Tropical Storm Amanda continues to weaken in the eastern Pacific from dry air and wind shear. NASA's CloudSat satellite captured a view of the storm from the side revealing heavy precipitation when the storm was the most powerful May Eastern Pacific on record.
NASA's CloudSat satellite flew over Hurricane Amanda in the east Pacific on May 25, 2014 at 2100 UTC (5 p.m. EDT) and was about 40 km (24.8 miles) outside of the center of the storm.
Hurricane Amanda contained estimated maximum winds of 130 knots (150 mph/240 kph) and minimum pressure of 935 millibars at the time of this overpass. CloudSat passed over the eastern section of the storm, after it reached peak intensity earlier in the day. On May 25 Hurricane Amanda had become the strongest May hurricane on record for the Eastern Pacific basin.
CloudSat data showed a deep area of moderate to heavy-moderate precipitation below the freezing level (where precipitation changes from frozen to liquid). Cloudsat also showed a deep anvil cloud deck that extended northward with smaller cumulus clouds detectable beneath.
Four days later, Amanda quickly weakened as a result of dry air moving into the system and wind shear.
National Hurricane Center (NHC) forecaster Brennan noted at 5 a.m. EDT on May 29 in the NHC Discussion that "Amanda has come unglued during the past few hours, with the remaining deep convection now located more than 2 degrees to the northeast of the low-level center. This weakening appears to be due to the usually potent combination of vertical wind shear and mid/upper-level dry air advecting (moving) over the cyclone."
By 11 a.m. EDT (8 a.m. PDT) on May 29, the National Hurricane Center (NHC) reported that Amanda weakened to a depression. The center of Tropical Depression Amanda was located near latitude 16.3 north and longitude 110.0 west, about 455 miles (735 km) south of the southern tip of Baja California, Mexico. Because Amanda was so far from land, there were no warnings or watches in effect.
Amanda's maximum sustained winds have decreased to near 35 mph (55Kph) with higher gusts. The NHC discussion at 11 a.m. EDT noted that Amanda's center had become increasingly elongated and diffuse. The estimated minimum central pressure is 1006 millibars.
The depression was moving toward the east near 7 mph (11 kph) and NHC expects a slower eastward or east-northeastward motion during the next day or so. The NHC expects Amanda to become a remnant low in about a day.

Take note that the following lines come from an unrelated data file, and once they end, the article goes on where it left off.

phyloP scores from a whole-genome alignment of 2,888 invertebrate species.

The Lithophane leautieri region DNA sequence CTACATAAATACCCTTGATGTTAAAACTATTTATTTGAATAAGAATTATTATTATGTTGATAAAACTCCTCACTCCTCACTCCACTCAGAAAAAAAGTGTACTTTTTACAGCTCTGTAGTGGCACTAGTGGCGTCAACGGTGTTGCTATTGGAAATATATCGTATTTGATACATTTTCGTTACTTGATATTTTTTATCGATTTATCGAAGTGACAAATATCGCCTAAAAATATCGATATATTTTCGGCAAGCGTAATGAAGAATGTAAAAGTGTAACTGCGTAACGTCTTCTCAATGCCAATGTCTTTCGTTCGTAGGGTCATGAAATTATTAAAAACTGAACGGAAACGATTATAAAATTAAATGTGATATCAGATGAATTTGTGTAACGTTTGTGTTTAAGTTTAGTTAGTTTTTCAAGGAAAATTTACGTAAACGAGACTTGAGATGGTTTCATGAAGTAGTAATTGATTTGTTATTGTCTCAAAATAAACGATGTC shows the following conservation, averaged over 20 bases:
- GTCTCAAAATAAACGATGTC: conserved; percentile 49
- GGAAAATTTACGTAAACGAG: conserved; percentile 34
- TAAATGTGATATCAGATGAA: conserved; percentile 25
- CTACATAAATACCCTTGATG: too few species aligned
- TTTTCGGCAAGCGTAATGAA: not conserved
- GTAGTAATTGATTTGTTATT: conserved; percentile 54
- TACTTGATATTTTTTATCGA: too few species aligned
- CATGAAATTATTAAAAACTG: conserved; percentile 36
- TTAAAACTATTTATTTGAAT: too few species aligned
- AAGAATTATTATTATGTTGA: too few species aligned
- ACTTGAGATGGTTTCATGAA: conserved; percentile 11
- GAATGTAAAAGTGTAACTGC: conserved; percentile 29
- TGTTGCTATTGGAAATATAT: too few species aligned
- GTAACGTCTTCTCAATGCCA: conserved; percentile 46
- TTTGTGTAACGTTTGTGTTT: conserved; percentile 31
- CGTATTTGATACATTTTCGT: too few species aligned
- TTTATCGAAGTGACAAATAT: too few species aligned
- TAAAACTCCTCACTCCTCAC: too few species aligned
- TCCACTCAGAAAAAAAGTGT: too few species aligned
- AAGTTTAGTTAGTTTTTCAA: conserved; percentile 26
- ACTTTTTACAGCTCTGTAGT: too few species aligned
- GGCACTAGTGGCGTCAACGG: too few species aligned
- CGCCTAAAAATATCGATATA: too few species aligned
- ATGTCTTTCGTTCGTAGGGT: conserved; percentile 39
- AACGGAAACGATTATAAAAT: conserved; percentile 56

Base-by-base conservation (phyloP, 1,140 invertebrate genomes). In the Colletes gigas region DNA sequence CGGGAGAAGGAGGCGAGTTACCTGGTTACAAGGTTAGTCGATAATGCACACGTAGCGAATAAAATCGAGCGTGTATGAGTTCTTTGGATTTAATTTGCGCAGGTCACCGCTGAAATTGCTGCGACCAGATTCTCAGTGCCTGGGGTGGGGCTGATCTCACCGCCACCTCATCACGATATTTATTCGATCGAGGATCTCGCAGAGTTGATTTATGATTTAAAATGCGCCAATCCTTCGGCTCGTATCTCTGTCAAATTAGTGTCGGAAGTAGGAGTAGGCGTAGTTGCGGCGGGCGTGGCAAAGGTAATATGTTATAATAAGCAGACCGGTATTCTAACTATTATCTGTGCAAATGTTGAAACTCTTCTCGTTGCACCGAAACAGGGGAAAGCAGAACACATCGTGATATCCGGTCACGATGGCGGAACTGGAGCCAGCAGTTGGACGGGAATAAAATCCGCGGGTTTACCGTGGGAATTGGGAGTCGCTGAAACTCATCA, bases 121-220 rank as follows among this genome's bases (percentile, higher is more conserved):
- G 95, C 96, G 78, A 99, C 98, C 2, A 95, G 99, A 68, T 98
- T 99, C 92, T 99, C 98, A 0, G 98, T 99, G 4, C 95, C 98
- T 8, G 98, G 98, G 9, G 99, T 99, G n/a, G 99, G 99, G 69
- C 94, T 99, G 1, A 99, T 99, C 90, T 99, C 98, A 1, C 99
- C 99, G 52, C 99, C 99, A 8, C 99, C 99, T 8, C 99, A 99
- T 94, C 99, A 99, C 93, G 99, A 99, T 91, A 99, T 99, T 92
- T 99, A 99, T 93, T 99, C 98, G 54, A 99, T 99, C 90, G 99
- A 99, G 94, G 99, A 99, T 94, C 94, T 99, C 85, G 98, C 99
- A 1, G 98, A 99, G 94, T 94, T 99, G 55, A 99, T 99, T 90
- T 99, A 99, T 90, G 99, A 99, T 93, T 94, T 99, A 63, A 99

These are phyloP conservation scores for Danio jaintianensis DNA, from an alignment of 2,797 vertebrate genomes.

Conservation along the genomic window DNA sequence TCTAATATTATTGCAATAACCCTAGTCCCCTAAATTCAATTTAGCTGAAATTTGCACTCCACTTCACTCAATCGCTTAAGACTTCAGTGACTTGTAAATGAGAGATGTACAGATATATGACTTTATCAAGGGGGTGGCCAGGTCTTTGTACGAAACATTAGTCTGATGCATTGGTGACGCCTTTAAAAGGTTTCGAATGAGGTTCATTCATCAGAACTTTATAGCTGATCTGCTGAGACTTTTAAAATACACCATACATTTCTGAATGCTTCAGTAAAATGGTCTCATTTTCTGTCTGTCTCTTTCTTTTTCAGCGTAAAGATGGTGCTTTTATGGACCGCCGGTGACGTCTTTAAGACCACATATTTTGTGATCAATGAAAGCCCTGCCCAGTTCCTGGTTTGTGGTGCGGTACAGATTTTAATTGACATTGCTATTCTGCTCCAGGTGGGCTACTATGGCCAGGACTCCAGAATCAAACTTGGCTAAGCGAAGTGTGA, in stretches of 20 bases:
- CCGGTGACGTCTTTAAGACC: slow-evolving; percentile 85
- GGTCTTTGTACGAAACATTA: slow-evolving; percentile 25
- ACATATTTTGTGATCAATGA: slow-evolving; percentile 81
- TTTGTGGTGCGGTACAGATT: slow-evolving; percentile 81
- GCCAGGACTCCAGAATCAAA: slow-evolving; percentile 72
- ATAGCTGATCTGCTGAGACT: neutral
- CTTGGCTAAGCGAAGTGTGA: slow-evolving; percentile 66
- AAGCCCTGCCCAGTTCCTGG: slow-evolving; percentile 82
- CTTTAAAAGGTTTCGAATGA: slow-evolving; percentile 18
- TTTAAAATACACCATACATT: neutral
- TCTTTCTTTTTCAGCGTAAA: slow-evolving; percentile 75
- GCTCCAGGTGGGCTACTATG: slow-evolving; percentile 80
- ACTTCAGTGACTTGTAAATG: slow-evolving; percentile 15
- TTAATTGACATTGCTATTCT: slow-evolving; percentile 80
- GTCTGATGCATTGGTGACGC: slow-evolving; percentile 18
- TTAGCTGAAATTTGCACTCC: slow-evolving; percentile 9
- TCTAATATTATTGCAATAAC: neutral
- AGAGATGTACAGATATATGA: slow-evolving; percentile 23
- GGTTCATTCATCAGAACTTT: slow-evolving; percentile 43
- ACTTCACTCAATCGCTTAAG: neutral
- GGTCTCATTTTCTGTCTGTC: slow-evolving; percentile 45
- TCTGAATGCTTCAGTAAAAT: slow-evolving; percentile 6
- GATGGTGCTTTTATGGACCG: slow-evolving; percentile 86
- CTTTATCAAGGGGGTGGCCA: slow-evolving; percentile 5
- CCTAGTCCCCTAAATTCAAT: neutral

Text credit: Natalie D. Tourville/Rob Gutro
Colorado State University/NASA's Goddard Space Flight Center
Rob Gutro | Eurek Alert!
New Link Between Ocean Microbes and Atmosphere Uncovered
22.05.2015 | University of California, San Diego
Scientists tackle mystery of thunderstorms that strike at night
21.05.2015 | National Center for Atmospheric Research/University Corporation for Atmospheric Research
Physicists have developed an innovative method that could enable the efficient use of nanocomponents in electronic circuits. To achieve this, they have developed a layout in which a nanocomponent is connected to two electrical conductors, which uncouple the electrical signal in a highly efficient manner. The scientists at the Department of Physics and the Swiss Nanoscience Institute at the University of Basel have published their results in the scientific journal “Nature Communications” together with their colleagues from ETH Zurich.
Electronic components are becoming smaller and smaller. Components measuring just a few nanometers – the size of around ten atoms – are already being produced...
Development and implementation of an advanced automobile parking navigation platform for parking services
To fulfill the requirements of the industry, PolyU researchers developed the Advanced Automobile Parking Navigation Platform, which includes smart devices,...
The world's first electrical car and passenger ferry powered by batteries has entered service in Norway. The ferry only uses 150 kWh per route, which...
On Tuesday, 19 May 2015 the research icebreaker Polarstern will leave its home port in Bremerhaven, setting a course for the Arctic. Led by Dr Ilka Peeken from the Alfred Wegener Institute, Helmholtz Centre for Polar and Marine Research (AWI) a team of 53 researchers from 11 countries will investigate the effects of climate change in the Arctic, from the surface ice floes down to the seafloor.
RV Polarstern will enter the sea-ice zone north of Spitsbergen. Covering two shallow regions on their way to deeper waters, the scientists on board will focus...
Nanoengineers at the University of California, San Diego developed a gel filled with toxin-absorbing nanosponges that could lead to an effective treatment for skin and wound infections caused by MRSA (methicillin-resistant Staphylococcus aureus), an antibiotic-resistant bacteria. This "nanosponge-hydrogel" minimized the growth of skin lesions on mice infected with MRSA - without the use of antibiotics. The researchers recently published their findings online in Advanced Materials.
To make the nanosponge-hydrogel, the team mixed nanosponges, which are nanoparticles that absorb dangerous toxins produced by MRSA, E. coli and other...
20.05.2015 | Event News
18.05.2015 | Event News
12.05.2015 | Event News
22.05.2015 | Materials Sciences
22.05.2015 | Information Technology
22.05.2015 | Materials Sciences